The regional breakdown of the forecourt sector continues with the market dominated by London and the South East region with 24% of the UK’s motor fuel sales and 27% of forecourt shop sales. Northern Ireland has the smallest regional market share in terms of fuel volume (2.6%) but with 7% of shop sales from 572 sites (7% of the UK sites). The number of unmanned sites (automats) has increased again significantly by 37 sites over the past year. The Asda network now has 156 unmanned forecourts, Certas Energy has 26 unmanned sites and Costco has added a further five new unmanned sites in the past 12 months. Tesco has maintained its total of seven unmanned sites and has recently made statements about adding eight more compact automat units with two pumps and above-ground tanks. A further 24 automat sites are in Northern Ireland including the new Emo Express 24/7 at Belfast Airport. The total number of unmanned sites in the UK is now 238, less than 3% of the UK total sites.

Market Shares and Brands

For the third year in succession the brand with the largest increase in number of sites supplied over the past 12 months was Esso with an increase of 63 sites to 1,144. Esso is now second behind BP in terms of site numbers. Essar increased its site numbers from 29 to 49 over the past 12 months. Applegreen also added a further 15 sites to 92, although many of them are partially branded as ’Low Prices Always’ rather than a full Applegreen. The brands with the largest losses as seen by us were BP (-35), Certas Energy (-24) and Texaco (-24).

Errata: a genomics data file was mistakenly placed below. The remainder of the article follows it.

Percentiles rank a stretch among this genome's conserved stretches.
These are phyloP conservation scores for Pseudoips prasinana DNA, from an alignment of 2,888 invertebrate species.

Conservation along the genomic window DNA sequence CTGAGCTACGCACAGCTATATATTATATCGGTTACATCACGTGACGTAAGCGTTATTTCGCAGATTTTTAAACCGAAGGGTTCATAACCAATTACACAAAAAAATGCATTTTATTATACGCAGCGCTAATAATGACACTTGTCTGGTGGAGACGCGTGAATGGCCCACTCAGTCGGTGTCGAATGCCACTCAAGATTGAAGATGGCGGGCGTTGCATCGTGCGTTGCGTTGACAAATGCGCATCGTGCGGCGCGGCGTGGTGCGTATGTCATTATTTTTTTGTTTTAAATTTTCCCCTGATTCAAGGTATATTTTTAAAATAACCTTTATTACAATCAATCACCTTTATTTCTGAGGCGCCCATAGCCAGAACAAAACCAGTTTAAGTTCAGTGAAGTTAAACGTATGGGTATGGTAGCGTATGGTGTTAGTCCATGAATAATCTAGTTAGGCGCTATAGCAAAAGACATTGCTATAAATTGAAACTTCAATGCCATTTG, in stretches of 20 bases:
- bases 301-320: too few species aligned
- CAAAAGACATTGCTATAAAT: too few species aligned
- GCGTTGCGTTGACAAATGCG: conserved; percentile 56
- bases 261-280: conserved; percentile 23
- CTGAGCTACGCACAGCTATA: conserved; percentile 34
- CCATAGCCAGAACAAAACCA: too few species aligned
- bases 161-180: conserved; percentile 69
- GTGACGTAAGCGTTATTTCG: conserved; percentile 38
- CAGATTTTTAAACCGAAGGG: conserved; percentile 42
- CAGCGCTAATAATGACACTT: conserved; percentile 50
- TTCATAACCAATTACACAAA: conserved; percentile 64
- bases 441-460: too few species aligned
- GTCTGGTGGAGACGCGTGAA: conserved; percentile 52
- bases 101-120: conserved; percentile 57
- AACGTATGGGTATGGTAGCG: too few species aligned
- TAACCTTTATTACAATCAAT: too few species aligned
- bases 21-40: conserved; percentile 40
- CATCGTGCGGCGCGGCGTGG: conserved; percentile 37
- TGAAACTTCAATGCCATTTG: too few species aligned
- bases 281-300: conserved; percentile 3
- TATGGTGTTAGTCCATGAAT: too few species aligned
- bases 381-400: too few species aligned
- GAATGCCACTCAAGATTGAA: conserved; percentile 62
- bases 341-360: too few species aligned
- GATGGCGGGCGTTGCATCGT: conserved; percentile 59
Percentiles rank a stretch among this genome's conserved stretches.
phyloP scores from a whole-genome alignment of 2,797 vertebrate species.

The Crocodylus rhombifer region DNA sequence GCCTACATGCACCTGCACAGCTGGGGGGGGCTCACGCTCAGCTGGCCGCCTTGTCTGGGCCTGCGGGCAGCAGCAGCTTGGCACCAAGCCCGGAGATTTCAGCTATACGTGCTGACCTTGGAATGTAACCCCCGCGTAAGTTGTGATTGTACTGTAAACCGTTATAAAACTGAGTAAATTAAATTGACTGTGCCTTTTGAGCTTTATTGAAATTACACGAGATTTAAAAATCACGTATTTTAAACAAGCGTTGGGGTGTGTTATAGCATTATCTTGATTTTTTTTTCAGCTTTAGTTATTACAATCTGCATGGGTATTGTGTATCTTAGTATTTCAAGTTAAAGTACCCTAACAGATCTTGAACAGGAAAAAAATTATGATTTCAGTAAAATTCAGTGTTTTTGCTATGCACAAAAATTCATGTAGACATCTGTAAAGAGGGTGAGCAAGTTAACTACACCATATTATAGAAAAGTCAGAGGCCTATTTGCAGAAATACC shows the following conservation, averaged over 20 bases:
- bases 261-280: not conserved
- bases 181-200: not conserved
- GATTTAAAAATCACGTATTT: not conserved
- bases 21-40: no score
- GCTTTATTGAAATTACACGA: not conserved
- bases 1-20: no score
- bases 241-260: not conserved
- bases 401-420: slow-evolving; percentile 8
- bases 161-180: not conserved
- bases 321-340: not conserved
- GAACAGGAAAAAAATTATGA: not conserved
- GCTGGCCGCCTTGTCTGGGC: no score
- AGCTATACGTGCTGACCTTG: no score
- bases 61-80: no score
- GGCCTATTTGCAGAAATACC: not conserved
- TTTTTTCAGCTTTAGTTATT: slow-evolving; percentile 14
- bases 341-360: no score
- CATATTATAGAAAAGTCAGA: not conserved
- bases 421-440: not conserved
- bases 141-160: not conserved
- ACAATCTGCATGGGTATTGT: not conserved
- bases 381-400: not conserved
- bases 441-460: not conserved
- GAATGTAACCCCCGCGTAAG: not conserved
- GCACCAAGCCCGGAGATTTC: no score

Unbranded sites have decreased by 44 to 580 and they remain most vulnerable to a squeeze on margins and to the pressures on the environmental factors surrounding forecourt operation.

In the dealer sector Esso, Shell and Essar show the largest increases. Esso has increased its dealer presence by 63 sites, Shell by 20 sites and Essar by 19 sites. Esso has also overtaken BP in supplying the most dealer sites with 946 followed by BP with 932 and with Texaco now in third place with 739 sites. In terms of motor fuel market share in the dealer sector, BP continues to lead the way with 25.8%, followed by Esso with 24.1%, then Shell with 14.3% and Texaco with 13.9%. These four brands now account for almost 80% of the motor fuel sold through the dealer network. More than 10% of the dealer network (578 sites) remains unbranded but they have only a 2% share of the motor fuel market.

Forecourt Shops

Overall 88% of sites have a forecourt shop of some form. The forecourt shop sector continues to have sales of around £4.5bn per year. There are now more than 2,362 sites with c-stores (up by 75 sites from 2016) and they retail 58% of the forecourt shop sales. The average c-store turns over £21,000 per week from a 139sq m store.

Sites with the BP fuel brand have the most forecourt shops 1,248 with 273 of these being M&S Simply Food. BP has a 22.6% market share of the forecourt shop sector with Esso just behind on 22.3%. The next brand, Shell, has only 13.7%.